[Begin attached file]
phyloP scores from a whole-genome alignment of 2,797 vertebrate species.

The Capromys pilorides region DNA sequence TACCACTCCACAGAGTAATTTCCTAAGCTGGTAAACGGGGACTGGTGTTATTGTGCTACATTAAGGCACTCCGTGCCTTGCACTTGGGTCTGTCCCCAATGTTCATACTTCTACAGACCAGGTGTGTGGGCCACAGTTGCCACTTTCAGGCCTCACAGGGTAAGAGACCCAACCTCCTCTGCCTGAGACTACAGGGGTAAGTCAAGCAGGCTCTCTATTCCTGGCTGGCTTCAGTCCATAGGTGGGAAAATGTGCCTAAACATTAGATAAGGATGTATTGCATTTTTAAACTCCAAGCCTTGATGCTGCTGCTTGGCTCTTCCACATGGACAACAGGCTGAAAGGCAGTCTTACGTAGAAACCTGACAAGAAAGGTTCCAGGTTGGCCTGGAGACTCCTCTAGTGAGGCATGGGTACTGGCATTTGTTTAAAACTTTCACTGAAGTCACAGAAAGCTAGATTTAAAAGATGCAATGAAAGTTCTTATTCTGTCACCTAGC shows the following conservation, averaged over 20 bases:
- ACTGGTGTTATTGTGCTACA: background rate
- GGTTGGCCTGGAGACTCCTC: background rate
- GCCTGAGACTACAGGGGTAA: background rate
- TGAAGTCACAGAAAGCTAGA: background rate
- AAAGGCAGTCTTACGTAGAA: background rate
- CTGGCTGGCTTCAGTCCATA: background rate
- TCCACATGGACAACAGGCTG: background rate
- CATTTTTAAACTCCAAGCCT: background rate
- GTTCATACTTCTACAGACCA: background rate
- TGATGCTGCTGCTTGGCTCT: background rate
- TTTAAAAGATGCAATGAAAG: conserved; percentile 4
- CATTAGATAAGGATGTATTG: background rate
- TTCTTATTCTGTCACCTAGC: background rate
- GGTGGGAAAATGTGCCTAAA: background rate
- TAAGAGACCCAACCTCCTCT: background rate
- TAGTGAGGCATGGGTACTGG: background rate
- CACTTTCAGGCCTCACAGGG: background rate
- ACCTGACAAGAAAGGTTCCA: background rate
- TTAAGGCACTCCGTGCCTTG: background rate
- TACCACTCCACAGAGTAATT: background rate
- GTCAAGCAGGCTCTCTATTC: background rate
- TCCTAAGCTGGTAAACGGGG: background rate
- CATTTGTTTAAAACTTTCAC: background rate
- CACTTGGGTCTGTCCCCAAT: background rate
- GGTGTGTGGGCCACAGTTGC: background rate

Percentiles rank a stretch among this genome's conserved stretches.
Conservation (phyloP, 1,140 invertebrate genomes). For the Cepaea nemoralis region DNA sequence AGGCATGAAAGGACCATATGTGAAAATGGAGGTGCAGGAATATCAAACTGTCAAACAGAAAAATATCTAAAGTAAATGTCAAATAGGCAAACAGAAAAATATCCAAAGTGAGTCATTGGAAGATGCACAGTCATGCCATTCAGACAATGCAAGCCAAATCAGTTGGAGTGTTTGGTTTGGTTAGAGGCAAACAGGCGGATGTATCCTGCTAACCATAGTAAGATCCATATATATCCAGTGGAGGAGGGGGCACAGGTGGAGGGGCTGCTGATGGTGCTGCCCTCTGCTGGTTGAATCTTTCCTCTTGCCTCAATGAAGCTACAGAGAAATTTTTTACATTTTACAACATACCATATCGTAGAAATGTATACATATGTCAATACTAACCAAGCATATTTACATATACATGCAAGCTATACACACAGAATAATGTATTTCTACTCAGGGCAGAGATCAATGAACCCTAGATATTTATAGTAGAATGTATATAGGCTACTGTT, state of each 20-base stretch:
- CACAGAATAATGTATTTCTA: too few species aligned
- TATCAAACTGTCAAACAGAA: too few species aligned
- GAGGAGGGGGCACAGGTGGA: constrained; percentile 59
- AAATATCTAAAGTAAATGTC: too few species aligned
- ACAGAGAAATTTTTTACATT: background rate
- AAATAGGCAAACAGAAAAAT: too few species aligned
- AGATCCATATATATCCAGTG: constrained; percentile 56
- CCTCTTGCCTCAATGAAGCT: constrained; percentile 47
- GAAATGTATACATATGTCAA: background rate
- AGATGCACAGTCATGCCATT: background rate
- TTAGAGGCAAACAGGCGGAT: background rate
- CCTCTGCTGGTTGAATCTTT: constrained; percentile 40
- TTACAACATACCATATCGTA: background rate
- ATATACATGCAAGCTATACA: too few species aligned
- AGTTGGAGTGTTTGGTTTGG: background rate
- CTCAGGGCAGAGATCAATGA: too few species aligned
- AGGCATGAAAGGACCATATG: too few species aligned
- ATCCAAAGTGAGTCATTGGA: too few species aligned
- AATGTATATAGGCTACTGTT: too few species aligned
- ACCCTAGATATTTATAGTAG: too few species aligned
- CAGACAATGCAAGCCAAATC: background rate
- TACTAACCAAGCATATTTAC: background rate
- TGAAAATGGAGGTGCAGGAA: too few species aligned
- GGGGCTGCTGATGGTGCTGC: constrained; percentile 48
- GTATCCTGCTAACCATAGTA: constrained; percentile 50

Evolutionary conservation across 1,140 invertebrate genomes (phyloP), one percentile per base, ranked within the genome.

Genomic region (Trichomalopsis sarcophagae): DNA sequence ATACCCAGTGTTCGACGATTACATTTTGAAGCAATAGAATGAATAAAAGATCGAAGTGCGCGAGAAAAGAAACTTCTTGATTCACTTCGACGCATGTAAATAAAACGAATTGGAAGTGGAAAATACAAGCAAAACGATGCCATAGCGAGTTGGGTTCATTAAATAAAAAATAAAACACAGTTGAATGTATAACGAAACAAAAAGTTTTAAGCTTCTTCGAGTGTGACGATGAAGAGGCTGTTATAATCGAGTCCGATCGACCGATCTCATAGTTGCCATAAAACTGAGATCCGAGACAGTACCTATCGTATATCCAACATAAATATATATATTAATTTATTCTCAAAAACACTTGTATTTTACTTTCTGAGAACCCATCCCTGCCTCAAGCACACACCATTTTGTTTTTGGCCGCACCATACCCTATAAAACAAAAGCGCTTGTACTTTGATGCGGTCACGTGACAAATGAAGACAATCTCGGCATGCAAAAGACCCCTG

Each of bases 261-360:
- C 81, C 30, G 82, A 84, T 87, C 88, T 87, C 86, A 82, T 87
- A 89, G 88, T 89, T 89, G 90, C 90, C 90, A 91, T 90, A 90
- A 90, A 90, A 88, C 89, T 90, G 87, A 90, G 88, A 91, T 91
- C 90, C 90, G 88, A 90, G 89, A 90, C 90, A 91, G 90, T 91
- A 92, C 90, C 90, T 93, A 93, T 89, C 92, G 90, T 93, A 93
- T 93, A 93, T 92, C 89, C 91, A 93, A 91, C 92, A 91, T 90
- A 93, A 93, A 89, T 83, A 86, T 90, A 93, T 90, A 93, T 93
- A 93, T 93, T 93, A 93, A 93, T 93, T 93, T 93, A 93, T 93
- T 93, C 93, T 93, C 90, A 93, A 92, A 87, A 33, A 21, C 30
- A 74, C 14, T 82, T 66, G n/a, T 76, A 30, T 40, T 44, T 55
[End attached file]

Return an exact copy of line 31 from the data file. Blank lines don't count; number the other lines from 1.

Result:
- TATCAAACTGTCAAACAGAA: too few species aligned